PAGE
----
- Increased proximity in the delivery of police services (neighborhood assignments and working collaboratively with community leaders in solving local problems).
And this will not be easy. Working against reformation are the police themselves, even their leaders, few of whom actively embrace the changes that must be undertaken. While we have no national standards, we do have laws, the Bill of Rights, and the recent work of the President’s Task Force on 21st Century Policing and the recommendations they have made.
As a person who is quick to give his opinion of what needs to be done (see my earlier posts on this site: 2013, 2014, 2015.) I have always felt that the job of improving work systems is a leader’s job. And what am seeing and hearing throughout our nation is a deafening silence from those who lead our police. Simply stated, they are not standing up, they are not addressing the problem of deadly force use and they are not proposing ways to rebuild the trust and support that is necessary for a police in their communities to be effective and worthy of public trust.
Permit me to be even more blunt: police and civic leaders must answer the demand I hear from communities of color: “Stop killing us!” There is an answer to this demand and I have tried to articulate that in a number of posts on this site. The answer involves a number of actions:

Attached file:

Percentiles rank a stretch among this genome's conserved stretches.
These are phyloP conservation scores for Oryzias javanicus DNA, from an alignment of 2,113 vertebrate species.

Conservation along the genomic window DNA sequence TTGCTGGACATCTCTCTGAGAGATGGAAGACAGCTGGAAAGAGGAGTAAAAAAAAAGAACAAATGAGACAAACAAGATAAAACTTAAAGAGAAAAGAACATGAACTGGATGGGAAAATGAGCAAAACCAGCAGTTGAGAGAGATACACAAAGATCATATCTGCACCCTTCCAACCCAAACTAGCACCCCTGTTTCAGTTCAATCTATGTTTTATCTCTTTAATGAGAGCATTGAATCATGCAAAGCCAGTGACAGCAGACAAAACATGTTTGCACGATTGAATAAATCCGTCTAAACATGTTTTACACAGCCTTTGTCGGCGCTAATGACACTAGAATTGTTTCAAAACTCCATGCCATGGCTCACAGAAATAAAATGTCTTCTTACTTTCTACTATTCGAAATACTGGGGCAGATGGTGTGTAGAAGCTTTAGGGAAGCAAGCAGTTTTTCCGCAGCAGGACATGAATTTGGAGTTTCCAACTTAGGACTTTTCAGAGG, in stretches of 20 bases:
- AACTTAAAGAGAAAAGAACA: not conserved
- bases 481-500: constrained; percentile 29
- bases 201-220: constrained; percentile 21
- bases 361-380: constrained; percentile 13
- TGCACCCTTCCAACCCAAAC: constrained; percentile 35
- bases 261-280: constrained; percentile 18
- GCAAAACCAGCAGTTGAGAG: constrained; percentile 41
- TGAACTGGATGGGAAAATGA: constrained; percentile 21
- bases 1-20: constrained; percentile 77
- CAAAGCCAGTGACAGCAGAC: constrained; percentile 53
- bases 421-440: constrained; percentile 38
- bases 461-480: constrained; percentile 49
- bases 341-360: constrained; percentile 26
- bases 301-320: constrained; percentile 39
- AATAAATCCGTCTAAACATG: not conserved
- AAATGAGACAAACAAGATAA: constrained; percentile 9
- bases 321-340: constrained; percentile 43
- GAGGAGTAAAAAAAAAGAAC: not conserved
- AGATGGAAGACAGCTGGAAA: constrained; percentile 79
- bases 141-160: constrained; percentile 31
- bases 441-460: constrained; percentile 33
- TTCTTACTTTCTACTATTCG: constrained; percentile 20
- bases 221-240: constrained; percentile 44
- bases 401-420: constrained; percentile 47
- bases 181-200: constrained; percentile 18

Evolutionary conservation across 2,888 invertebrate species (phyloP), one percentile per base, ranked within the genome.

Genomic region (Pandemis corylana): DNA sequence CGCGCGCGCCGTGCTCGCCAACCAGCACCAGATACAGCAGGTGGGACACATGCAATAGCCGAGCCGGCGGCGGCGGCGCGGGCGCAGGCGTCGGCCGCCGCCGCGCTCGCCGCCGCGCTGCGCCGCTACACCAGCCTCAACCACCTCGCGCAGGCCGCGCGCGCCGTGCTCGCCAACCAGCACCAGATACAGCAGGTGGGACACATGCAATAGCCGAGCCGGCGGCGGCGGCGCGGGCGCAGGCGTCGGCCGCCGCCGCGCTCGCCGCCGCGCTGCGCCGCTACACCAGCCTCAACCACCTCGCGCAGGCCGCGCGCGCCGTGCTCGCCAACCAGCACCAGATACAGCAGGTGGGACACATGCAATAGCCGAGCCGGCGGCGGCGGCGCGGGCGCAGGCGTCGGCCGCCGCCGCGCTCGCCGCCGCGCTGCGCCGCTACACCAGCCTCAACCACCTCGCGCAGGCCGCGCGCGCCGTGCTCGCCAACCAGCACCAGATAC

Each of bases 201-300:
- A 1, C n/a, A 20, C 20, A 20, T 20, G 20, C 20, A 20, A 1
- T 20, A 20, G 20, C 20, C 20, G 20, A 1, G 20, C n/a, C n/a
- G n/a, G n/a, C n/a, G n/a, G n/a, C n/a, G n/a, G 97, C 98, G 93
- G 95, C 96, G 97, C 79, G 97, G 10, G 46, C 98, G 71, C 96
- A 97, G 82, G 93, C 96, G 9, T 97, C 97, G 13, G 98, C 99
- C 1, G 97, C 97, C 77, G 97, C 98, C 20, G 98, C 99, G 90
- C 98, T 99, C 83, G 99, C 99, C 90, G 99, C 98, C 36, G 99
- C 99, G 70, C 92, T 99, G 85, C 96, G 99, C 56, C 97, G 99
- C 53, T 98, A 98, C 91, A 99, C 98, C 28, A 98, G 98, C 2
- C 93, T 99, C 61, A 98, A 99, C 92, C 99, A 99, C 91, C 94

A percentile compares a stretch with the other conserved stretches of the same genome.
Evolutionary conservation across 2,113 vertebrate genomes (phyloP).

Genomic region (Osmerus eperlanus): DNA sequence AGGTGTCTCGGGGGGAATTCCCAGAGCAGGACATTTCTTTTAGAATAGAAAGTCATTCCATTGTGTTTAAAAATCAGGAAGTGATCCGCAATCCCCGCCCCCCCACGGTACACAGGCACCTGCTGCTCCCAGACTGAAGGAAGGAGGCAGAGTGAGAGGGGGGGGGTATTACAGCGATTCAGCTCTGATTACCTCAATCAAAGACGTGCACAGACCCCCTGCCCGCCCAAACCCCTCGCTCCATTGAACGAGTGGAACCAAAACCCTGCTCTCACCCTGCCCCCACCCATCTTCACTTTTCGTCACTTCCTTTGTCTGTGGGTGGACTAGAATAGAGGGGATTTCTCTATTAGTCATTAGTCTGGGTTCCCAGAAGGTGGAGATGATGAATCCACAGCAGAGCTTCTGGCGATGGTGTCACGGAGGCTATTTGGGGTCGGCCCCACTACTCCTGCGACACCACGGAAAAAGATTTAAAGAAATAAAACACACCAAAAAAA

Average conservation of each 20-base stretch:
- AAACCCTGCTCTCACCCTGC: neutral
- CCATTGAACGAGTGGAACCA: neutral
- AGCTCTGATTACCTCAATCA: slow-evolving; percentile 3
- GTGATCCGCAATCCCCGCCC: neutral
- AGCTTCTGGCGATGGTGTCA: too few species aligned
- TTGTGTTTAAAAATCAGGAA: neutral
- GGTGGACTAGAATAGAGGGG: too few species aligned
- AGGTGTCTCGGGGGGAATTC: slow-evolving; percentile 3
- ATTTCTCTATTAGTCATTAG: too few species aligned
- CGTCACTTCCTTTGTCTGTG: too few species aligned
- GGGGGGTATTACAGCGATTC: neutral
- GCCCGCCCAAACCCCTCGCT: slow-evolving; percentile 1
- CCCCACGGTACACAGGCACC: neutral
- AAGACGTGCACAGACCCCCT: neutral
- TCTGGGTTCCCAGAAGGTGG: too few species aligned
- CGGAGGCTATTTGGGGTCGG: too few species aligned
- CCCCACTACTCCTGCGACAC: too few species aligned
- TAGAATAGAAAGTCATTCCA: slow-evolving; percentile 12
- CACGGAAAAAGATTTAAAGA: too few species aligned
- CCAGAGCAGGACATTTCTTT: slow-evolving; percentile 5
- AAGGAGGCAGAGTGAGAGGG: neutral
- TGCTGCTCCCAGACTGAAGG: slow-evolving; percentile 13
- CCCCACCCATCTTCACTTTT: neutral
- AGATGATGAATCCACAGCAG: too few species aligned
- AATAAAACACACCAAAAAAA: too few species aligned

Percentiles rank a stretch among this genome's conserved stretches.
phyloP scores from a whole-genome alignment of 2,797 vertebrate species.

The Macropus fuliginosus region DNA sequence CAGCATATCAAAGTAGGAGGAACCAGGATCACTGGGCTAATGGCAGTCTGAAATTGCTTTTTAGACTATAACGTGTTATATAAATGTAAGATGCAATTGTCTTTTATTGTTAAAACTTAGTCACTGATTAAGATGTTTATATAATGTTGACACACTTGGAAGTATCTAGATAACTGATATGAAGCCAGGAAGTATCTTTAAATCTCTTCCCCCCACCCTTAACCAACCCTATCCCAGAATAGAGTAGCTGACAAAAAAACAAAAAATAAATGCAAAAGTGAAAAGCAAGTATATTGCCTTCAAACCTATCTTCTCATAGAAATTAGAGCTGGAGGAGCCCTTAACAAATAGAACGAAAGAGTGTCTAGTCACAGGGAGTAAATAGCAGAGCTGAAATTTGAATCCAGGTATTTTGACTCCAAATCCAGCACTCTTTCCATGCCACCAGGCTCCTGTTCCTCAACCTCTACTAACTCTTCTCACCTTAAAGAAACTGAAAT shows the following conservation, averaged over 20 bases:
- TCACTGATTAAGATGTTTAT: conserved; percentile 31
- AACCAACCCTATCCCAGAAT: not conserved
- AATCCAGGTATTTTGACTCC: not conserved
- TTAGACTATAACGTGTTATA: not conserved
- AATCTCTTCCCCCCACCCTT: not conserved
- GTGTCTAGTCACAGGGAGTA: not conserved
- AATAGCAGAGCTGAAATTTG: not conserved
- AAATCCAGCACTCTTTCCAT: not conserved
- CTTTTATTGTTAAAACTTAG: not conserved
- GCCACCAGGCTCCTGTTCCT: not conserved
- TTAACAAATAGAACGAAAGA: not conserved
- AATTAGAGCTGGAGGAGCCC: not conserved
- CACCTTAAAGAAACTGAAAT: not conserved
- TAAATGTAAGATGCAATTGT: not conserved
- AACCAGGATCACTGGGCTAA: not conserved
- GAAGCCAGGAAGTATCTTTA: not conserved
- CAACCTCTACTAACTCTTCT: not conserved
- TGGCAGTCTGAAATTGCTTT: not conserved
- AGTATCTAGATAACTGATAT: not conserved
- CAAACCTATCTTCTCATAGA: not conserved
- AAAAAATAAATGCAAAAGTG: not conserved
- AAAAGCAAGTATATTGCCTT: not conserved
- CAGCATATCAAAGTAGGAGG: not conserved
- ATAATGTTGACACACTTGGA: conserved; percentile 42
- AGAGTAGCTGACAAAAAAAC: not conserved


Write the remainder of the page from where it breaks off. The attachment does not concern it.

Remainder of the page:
- The police department affirms its role in guarding and protecting our civil rights and honors the sanctity of life – all lives.
- That steps will be taken to align the policies, training, attitudes, and direction of the police department to preserve lives.
- The department is committed to respectful interactions with all members of the community and treating everyone with dignity and respect regardless of the situation or provocation.
- The department is committed to working closely with neighborhood residents by generously listening to them and working with them on community problems they identify.
- The department is committed to fielding an educated, well-trained, and diverse workforce and realizes that the community needs to help them do this by encouraging community members to join the police.
I have written extensively on other things that must be part of this “reformation;” you can see them HERE.
The stakes are enormous. If we fail now to repair the breach between police and communities of, shall I say, “difference” — race, ethnicity, religion, national origin, sexual orientation, belief systems, etc., we will never be able to realize the goals of a free society that our Founders so passionately dreamed and carefully crafted.
If we permit police to hunker-down, exclude themselves or otherwise fail to engage in this discussion, we will lose our way and devolve into a para-military police oriented toward control and authoritarian behavior.
The one thing I worry most about now is that the present threat of terrorism (after Paris) will enable police to continue their military orientation under the guise of “public safety” and fail to engage in the reforms that are so desperately needed.
Now is the time to reform. There can be no excuses for not doing what so obviously needs to be done.
 pun•dit (pəndət) 1. an expert in a particular subject or field who is frequently called on to give opinions about it to the public; “a globe-trotting financial pundit.” 2. Synonym: expert, authority, specialist, master, guru, sage, savant, maven. 3. Origin and Usage: Hindi paṇḍit, from Sanskrit paṇḍita — learned. First known use: 1672.